My August 2017 Reads


This month brought the start of fall weather (HALLELUJAH AMEN) but also a lot of humidity (go away forever plz), a trip to Nashville (so lots of time to read on airplanes!), lots of babysitting (making money to read once the kids are asleep? I'm into it.), and lots of busyness, too. But, I tackled 17 books and am still cruising fast toward that 200 book goal for 2017, so I'm feeling solid about it! Oh, and I also started an Instagram account solely devoted to books (because of course) and I'll do my first giveaway once we hit 500 followers (not too far away!) so go check that out and follow along if book talk interests you!

Here's what I read this August:

2017 Reading Challenge

2017 Reading Challenge
Rachel has read 132 books toward her goal of 200 books.

Holy is the Day: Living in the Gift of the Present by Carolyn Weber


THE PLOT: "Drawing from literature, history and everyday life, Holy Is the Day is a collection of spiritual reflections that trace the way God's ever-renewing grace is a gift of the present. Opening it we find poignant stories of endurance, humility, compassion, remembrance and gratitude, as well a harrowing account of near-death experience. Carolyn gives us new eyes to receive the precious gift of the present and give it away to others." (from here)

THE THOUGHT: I absolutely LOVED Weber's memoir Surprised by Oxford (please go read it asap if you haven't!) and was looking forward to reading this one! I still love her voice, writing style, richness, depth, and simplicity, but didn't adore this one quiiiiiite as much. It's still lovely though!

The Almost Sisters by Joshilyn Jackson


THE PLOT: "Superheroes have always been Leia Birch Briggs’ weakness. One tequila-soaked night at a comics convention, the usually level-headed graphic novelist is swept off her barstool by a handsome and anonymous Batman. 

It turns out the caped crusader has left her with more than just a nice, fuzzy memory. She’s having a baby boy—an unexpected but not unhappy development in the thirty-eight year-old’s life. But before Leia can break the news of her impending single-motherhood (including the fact that her baby is biracial) to her conventional, Southern family, her step-sister Rachel’s marriage implodes. Worse, she learns her beloved ninety-year-old grandmother, Birchie, is losing her mind, and she’s been hiding her dementia with the help of Wattie, her best friend since girlhood.

Leia returns to Alabama to put her grandmother’s affairs in order, clean out the big Victorian that has been in the Birch family for generations, and tell her family that she’s pregnant. Yet just when Leia thinks she’s got it all under control, she learns that illness is not the only thing Birchie’s been hiding. Tucked in the attic is a dangerous secret with roots that reach all the way back to the Civil War. Its exposure threatens the family’s freedom and future, and it will change everything about how Leia sees herself and her sister, her son and his missing father, and the world she thinks she knows." (from here)

THE THOUGHT: This one really surprised me, and I LOVED it. I had never read anything from this author before, but I've been hearing consistently wonderful reviews about her books, so I snagged this one at the library. It's surprising, heartwarming, fun to read, poignant, and just really, really good.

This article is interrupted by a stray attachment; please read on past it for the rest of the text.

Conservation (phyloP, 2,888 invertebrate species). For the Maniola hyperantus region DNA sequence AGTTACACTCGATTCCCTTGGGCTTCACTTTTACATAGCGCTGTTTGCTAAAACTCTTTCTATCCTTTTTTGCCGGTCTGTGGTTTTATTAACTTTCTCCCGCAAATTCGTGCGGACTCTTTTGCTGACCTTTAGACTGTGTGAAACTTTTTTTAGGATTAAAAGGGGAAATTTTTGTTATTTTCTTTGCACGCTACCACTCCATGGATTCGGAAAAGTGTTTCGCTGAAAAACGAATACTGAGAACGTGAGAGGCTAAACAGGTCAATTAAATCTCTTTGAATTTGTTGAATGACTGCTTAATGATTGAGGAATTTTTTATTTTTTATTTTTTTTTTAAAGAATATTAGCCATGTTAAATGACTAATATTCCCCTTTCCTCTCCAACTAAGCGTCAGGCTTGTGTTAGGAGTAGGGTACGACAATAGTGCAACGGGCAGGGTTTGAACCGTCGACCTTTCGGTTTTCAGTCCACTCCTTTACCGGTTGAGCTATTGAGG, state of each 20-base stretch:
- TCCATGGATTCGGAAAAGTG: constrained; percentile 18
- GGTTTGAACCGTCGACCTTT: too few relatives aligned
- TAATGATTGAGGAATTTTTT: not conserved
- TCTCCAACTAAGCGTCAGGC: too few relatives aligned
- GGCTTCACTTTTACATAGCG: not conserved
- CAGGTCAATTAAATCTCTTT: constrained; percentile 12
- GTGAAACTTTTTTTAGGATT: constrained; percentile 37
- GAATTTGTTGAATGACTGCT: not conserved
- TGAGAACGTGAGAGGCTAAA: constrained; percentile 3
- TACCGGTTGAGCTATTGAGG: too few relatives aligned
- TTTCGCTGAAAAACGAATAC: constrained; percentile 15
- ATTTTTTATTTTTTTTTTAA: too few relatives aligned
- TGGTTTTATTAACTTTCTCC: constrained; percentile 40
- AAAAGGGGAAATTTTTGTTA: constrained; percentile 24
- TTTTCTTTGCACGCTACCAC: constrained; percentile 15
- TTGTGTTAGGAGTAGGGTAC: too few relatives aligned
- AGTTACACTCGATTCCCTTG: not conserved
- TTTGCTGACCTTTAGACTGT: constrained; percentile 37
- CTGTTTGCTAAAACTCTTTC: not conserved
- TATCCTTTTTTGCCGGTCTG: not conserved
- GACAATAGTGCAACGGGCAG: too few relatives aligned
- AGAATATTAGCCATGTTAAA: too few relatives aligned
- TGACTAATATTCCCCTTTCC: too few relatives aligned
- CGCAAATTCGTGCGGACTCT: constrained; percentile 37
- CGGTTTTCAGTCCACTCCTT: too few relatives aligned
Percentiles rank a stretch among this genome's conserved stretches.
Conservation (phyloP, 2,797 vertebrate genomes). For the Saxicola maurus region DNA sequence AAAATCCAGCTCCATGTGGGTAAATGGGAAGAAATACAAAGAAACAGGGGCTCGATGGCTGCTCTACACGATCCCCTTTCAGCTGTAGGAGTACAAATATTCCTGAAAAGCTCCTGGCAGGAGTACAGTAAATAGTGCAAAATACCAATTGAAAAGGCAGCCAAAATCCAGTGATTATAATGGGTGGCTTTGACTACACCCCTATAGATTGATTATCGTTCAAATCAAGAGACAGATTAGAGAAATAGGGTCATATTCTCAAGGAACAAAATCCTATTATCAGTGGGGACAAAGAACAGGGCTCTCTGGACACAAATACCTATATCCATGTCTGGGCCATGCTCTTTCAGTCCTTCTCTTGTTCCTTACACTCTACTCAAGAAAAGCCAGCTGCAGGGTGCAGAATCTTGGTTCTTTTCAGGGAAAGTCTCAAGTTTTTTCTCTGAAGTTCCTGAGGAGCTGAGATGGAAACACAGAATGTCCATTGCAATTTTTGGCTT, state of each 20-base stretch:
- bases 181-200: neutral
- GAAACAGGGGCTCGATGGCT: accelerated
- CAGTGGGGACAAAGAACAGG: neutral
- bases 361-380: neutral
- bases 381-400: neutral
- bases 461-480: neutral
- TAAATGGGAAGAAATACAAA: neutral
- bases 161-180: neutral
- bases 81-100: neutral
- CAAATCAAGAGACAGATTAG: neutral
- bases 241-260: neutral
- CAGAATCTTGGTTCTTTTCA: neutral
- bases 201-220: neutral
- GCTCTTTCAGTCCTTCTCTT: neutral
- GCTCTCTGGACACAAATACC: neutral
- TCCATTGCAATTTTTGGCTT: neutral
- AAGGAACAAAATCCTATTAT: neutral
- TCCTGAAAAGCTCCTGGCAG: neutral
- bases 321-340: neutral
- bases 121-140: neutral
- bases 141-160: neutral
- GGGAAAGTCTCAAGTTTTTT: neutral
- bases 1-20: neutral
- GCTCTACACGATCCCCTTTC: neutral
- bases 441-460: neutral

One Half from the East by Nadia Hashimi (under $10!)


THE PLOT: "Obayda’s family is in need of some good fortune, and her aunt has an idea to bring the family luck—dress Obayda, the youngest of four sisters, as a boy, a bacha posh.

Life in this in-between place is confusing, but once Obayda meets another bacha posh, everything changes. Their transformation won’t last forever, though—unless the two best friends can figure out a way to make it stick and make their newfound freedoms endure." (from here)

THE THOUGHT: I grabbed this one through my local library's Girls of Summer event that I apparently can't stop talking about (oops) -- it was an interesting YA/middle grade story, but not one that seemed to really go anywhere or say anything in the end. It fell flat for me, and felt like the story moved forward just to move right back where it started, without a lot of meat in between. I've seen other books for adults by this author (this was her first for young readers, which might explain things) and I'd be curious to give them a chance!

Mirror for the Soul: A Christian Guide to the Enneagram by Alice Fryling


THE PLOT: (from here)

THE THOUGHT: Okay so first of all, ignore that awful cover. I know, it's bad. As a designer, it makes me CRINGE. Anyway. The book. I'm a HUGE Enneagram nerd so I was excited to read this one, but I was underwhelmed by it. I've read better Enneagram books (The Road Back to You is the best!) and this one fell a little flat both in terms of the information shared, and the style in which it was written. I didn't learn anything new about my type or others types through reading this one, but I do appreciate when personality types are talked about through a Christian lens, so I loved that angle!

THE DEETS: I received this one from the publisher through my job!

Persons Unknown by Susie Steiner